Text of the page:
Monday, 14 October 2013

Planning Footsteps with the Snowflake Method

I'm in the planning stage for my first complete children's novel:  Footsteps.

The first 20,000 words will form the creative piece for my dissertation,  By the time the dissertation is finished, I should be deeply into the story and characters and I hope I can go on to complete the full novel without too many hitches.

We are always told that professional writers fall into 2 camps:  those who plan their novels and those who just get a rough draft down first.  The former approach can stifle creativity in some writers but the latter approach is likely to require many cycles of re-writing.  All books need huge amounts of editing and re-writing, but I can see that time spent in advance planning ought to mean fewer and less extensive re-writes.

So I've decided to have some sort of planning phase.  I can't bring myself to just sit down and work out all the scenes and chapters.  This might work for some people, but I just don't think that way.  I've heard about a method that allows you to start off with an story idea, and then expand it into a paragraph, and then do the same with the characters, and then expand the paragraph into a synopsis and then put more flesh on the characters.   And so on, until you have all the scenes set out.  I'm talking about the Randy Ingermanson's Snowflake Method.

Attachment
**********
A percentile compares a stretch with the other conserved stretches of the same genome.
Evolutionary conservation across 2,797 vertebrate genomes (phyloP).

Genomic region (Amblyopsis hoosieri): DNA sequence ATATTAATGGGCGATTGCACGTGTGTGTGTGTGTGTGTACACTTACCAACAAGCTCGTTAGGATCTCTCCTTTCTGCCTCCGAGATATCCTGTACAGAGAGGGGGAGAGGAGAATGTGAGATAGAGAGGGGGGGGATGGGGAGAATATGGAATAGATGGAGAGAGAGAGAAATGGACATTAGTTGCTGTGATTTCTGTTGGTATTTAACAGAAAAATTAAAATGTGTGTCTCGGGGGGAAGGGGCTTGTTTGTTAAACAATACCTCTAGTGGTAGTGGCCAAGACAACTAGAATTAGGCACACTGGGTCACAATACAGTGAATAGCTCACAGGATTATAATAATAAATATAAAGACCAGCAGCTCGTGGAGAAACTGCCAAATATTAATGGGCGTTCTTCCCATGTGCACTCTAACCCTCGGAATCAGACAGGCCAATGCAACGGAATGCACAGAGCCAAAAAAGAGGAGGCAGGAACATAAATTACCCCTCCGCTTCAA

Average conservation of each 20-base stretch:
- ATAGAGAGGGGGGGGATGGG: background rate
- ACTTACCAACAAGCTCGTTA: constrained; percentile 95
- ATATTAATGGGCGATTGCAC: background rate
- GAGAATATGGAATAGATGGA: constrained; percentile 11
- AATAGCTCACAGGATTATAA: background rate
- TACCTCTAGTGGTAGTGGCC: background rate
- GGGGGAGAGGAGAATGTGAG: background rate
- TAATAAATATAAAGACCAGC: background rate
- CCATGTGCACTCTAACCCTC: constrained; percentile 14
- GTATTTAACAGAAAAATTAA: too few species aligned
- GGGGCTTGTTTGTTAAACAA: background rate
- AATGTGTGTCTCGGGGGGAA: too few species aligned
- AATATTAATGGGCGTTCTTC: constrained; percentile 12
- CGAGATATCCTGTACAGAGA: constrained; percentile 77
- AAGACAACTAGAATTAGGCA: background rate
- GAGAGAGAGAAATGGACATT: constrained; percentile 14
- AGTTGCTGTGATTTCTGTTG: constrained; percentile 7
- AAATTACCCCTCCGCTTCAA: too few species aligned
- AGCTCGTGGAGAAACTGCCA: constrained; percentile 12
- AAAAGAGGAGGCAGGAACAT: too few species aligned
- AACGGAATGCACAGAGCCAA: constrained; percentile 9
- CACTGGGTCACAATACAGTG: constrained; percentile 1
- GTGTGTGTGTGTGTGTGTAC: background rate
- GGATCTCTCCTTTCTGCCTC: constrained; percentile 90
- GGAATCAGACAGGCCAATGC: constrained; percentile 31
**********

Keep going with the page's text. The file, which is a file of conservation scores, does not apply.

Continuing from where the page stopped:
I don't know yet whether it will work for me, but it seems a good place to start.  I am not intending to complete all the steps before I start writing the novel, but I will aim to do as many as seems sensible.  I will then write a couple of chapters, review my draft Snowflake plan, amend it and possibly complete more stages of the Snowflake, then write more chapters etc etc.  In this way I hope to get the main benefits of planning without it holding back my creativity.

I will report back in this blog on how this works out in practice.

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